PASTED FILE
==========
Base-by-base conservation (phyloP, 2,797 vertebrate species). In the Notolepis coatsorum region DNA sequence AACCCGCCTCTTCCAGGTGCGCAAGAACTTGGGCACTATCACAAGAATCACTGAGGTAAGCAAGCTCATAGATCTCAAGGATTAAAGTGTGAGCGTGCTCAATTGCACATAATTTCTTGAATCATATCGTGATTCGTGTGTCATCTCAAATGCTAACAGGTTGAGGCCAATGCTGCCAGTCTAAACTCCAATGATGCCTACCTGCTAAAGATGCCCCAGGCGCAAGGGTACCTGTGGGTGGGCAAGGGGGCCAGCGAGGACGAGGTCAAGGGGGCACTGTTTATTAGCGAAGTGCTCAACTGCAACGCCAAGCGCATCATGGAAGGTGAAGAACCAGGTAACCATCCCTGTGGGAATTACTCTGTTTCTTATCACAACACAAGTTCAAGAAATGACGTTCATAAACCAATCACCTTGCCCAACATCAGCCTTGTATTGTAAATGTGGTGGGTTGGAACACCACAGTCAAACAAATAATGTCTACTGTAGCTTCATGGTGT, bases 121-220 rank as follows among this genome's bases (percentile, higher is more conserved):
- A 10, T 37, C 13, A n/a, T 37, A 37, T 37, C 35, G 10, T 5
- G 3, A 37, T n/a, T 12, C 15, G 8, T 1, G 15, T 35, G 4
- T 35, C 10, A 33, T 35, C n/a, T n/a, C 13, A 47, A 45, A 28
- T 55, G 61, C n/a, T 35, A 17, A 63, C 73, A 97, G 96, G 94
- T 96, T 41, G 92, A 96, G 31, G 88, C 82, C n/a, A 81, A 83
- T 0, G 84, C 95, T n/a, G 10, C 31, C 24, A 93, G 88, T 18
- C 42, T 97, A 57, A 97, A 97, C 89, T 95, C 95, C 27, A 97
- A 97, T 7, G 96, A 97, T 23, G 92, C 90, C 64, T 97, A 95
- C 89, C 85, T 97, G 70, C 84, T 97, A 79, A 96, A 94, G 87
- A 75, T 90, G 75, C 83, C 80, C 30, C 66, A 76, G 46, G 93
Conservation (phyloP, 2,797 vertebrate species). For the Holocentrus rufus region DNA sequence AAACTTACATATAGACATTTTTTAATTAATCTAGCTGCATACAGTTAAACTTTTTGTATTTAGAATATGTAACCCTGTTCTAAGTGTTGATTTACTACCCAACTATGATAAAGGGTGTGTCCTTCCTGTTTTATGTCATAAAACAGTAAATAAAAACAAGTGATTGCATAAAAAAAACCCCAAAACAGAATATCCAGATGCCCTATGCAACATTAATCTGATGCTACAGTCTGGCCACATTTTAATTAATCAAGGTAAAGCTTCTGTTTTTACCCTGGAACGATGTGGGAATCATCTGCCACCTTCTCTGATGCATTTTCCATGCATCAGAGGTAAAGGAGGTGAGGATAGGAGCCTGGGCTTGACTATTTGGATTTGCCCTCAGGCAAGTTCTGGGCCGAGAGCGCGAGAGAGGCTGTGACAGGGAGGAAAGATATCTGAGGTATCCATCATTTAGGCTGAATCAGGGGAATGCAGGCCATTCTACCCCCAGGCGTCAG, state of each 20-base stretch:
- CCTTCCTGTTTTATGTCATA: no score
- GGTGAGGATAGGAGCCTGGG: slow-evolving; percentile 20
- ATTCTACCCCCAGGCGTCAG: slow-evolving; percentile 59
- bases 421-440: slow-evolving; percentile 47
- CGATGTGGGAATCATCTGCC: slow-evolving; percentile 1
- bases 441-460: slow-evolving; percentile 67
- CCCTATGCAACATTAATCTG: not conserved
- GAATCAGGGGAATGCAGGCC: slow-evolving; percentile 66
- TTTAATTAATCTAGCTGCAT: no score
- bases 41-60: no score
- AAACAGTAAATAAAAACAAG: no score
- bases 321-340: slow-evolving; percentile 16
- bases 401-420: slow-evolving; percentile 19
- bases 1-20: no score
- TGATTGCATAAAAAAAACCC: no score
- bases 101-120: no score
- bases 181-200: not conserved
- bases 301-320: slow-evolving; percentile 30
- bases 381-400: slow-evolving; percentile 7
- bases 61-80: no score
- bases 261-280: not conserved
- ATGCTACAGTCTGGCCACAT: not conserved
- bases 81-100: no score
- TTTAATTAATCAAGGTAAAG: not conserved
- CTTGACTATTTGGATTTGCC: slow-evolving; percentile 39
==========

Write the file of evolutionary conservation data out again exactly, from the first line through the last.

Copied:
Base-by-base conservation (phyloP, 2,797 vertebrate species). In the Notolepis coatsorum region DNA sequence AACCCGCCTCTTCCAGGTGCGCAAGAACTTGGGCACTATCACAAGAATCACTGAGGTAAGCAAGCTCATAGATCTCAAGGATTAAAGTGTGAGCGTGCTCAATTGCACATAATTTCTTGAATCATATCGTGATTCGTGTGTCATCTCAAATGCTAACAGGTTGAGGCCAATGCTGCCAGTCTAAACTCCAATGATGCCTACCTGCTAAAGATGCCCCAGGCGCAAGGGTACCTGTGGGTGGGCAAGGGGGCCAGCGAGGACGAGGTCAAGGGGGCACTGTTTATTAGCGAAGTGCTCAACTGCAACGCCAAGCGCATCATGGAAGGTGAAGAACCAGGTAACCATCCCTGTGGGAATTACTCTGTTTCTTATCACAACACAAGTTCAAGAAATGACGTTCATAAACCAATCACCTTGCCCAACATCAGCCTTGTATTGTAAATGTGGTGGGTTGGAACACCACAGTCAAACAAATAATGTCTACTGTAGCTTCATGGTGT, bases 121-220 rank as follows among this genome's bases (percentile, higher is more conserved):
- A 10, T 37, C 13, A n/a, T 37, A 37, T 37, C 35, G 10, T 5
- G 3, A 37, T n/a, T 12, C 15, G 8, T 1, G 15, T 35, G 4
- T 35, C 10, A 33, T 35, C n/a, T n/a, C 13, A 47, A 45, A 28
- T 55, G 61, C n/a, T 35, A 17, A 63, C 73, A 97, G 96, G 94
- T 96, T 41, G 92, A 96, G 31, G 88, C 82, C n/a, A 81, A 83
- T 0, G 84, C 95, T n/a, G 10, C 31, C 24, A 93, G 88, T 18
- C 42, T 97, A 57, A 97, A 97, C 89, T 95, C 95, C 27, A 97
- A 97, T 7, G 96, A 97, T 23, G 92, C 90, C 64, T 97, A 95
- C 89, C 85, T 97, G 70, C 84, T 97, A 79, A 96, A 94, G 87
- A 75, T 90, G 75, C 83, C 80, C 30, C 66, A 76, G 46, G 93
Conservation (phyloP, 2,797 vertebrate species). For the Holocentrus rufus region DNA sequence AAACTTACATATAGACATTTTTTAATTAATCTAGCTGCATACAGTTAAACTTTTTGTATTTAGAATATGTAACCCTGTTCTAAGTGTTGATTTACTACCCAACTATGATAAAGGGTGTGTCCTTCCTGTTTTATGTCATAAAACAGTAAATAAAAACAAGTGATTGCATAAAAAAAACCCCAAAACAGAATATCCAGATGCCCTATGCAACATTAATCTGATGCTACAGTCTGGCCACATTTTAATTAATCAAGGTAAAGCTTCTGTTTTTACCCTGGAACGATGTGGGAATCATCTGCCACCTTCTCTGATGCATTTTCCATGCATCAGAGGTAAAGGAGGTGAGGATAGGAGCCTGGGCTTGACTATTTGGATTTGCCCTCAGGCAAGTTCTGGGCCGAGAGCGCGAGAGAGGCTGTGACAGGGAGGAAAGATATCTGAGGTATCCATCATTTAGGCTGAATCAGGGGAATGCAGGCCATTCTACCCCCAGGCGTCAG, state of each 20-base stretch:
- CCTTCCTGTTTTATGTCATA: no score
- GGTGAGGATAGGAGCCTGGG: slow-evolving; percentile 20
- ATTCTACCCCCAGGCGTCAG: slow-evolving; percentile 59
- bases 421-440: slow-evolving; percentile 47
- CGATGTGGGAATCATCTGCC: slow-evolving; percentile 1
- bases 441-460: slow-evolving; percentile 67
- CCCTATGCAACATTAATCTG: not conserved
- GAATCAGGGGAATGCAGGCC: slow-evolving; percentile 66
- TTTAATTAATCTAGCTGCAT: no score
- bases 41-60: no score
- AAACAGTAAATAAAAACAAG: no score
- bases 321-340: slow-evolving; percentile 16
- bases 401-420: slow-evolving; percentile 19
- bases 1-20: no score
- TGATTGCATAAAAAAAACCC: no score
- bases 101-120: no score
- bases 181-200: not conserved
- bases 301-320: slow-evolving; percentile 30
- bases 381-400: slow-evolving; percentile 7
- bases 61-80: no score
- bases 261-280: not conserved
- ATGCTACAGTCTGGCCACAT: not conserved
- bases 81-100: no score
- TTTAATTAATCAAGGTAAAG: not conserved
- CTTGACTATTTGGATTTGCC: slow-evolving; percentile 39